April 10, 2001
It is hard to back off the hectic pursuits and graspings of life, and it's hard to resist the relentless pushes and pulls of an unstable world.
We worry about viruses and back aches. We worry about our jobs, the stock market and the possibility of a recession. We worry about taxes and where the money is coming from. We worry about our relationships and what is happening to our children. We worry about gas lines and rolling blackouts. We fear that the Chinese communists will become self-destructive, in a pique because their candidate lost the presidential election in America.
We hear it said that "the joy and meaning of life is in the journey, not in the destination." This is a popular way of thinking. However, implicit in this view is the idea that life is not going anywhere, and the total meaning of an individual human existence is contained in an envelope of time between conception and birth.
This constricted view of what it means to be a human being has a religious foundation. It is the religion of humanism, a system of beliefs founded upon the assumption that man is sufficient within himself and can find salvation in striving to establish a social utopia on earth.
Thomas Huxley, 19th century scholar and theorist, was one of humanism's most influential spokesmen. He lived his entire adult life crusading against the dogma of the Christian religion. He invented the word "agnostic" to describe himself. He implacably believed that reason and science would ultimately resolve fundamental human conflicts and create a world worth living in.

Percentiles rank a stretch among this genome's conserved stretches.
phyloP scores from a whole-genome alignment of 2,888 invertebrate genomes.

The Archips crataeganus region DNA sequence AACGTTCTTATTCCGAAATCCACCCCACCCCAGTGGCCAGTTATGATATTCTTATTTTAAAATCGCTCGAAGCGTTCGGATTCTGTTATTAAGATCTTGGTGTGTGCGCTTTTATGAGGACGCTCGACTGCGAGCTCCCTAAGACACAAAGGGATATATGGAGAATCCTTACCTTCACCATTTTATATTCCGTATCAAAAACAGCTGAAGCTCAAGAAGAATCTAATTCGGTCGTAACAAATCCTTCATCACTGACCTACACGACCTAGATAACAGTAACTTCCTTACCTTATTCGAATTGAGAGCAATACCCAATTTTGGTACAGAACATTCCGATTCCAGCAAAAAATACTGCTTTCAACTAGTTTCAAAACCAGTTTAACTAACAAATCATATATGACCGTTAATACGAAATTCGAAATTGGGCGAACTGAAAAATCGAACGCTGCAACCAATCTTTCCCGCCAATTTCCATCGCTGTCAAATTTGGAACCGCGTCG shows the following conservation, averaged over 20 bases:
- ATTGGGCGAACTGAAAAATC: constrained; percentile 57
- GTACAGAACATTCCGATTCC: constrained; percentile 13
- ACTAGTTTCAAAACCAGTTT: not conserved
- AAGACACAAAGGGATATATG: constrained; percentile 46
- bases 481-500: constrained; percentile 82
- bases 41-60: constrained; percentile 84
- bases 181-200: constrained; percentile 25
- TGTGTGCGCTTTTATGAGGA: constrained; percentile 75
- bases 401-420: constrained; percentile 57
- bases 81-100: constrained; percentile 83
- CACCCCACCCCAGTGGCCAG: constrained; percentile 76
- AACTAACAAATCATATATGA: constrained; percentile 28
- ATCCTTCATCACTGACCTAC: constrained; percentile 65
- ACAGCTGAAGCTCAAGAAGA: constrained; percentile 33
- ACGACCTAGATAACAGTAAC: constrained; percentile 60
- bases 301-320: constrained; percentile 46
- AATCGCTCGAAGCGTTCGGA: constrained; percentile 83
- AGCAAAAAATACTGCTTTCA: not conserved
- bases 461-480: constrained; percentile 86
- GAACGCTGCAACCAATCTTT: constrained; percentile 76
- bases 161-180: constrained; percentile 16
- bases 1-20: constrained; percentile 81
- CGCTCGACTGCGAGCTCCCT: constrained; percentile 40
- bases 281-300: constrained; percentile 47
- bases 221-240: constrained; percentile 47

The delusion that man can bootstrap himself to perfection with the tools of technology and science is contradicted by history. As the pace of human power over nature has quickened, the history of our species throughout the 20th century has been a near uninterrupted chain of brutality, war, carnage, cruelty, disorder and chaos. Today, the world festers with self-inflicted tragedies and horrors.
While humans are capable of good, they are also prone to cruelty, violence and perversion. There is no correlation between technology and morality. Every advance of technology empowers the best and the worst that is in man's nature.
As Gus R. Stelzer detailed in his recent book, The State Against Religion, it was the late John Dewey, highly celebrated American educator and philosopher, who applied the values of humanism to the system of government schools.
Dewey admitted that humanism is "a philosophical, religious, and moral point of view." During the 1930s and '40s, he preached the doctrine that a belief in the supernatural (God) was an "encumbrance" from which we should liberate ourselves. He wrote,
In zealous pursuit of a man-made utopia, today's American socialists and communists, posing as liberal intellectuals, have imposed a moral disaster upon America. Egos bloated by a false sense of omnipotence, brains hopelessly clogged with congealed, ideological mush, and with the assistance of The American Civil Liberties Union and The National Education Association, they have proceeded with a program to proselytize our youth, and dismantle a structure of morals and standards carefully put in place to protect us from the primeval forces of our dark side.
History is a canvas upon which we have painted a vivid picture of ourselves. This projection of our inner nature is clear, detailed and easy to understand. The only honest reaction to an honest look at history's portrait of us is abject humility and a longing for redemption.
As religious scholar Reinhold Niebuhr observed,
Niebuhr put human destiny into the context of eternity with these remarkable words:
There is no more fitting time for considering the destination of life's journey than the days leading up to Easter, a holy day set aside for the celebration of that wondrous moment when a shout went out, reverberating through the centuries and changing the world forever: "He is not here! He is risen!"
|© 2001 Creators Syndicate, Inc.|
11 apr 2001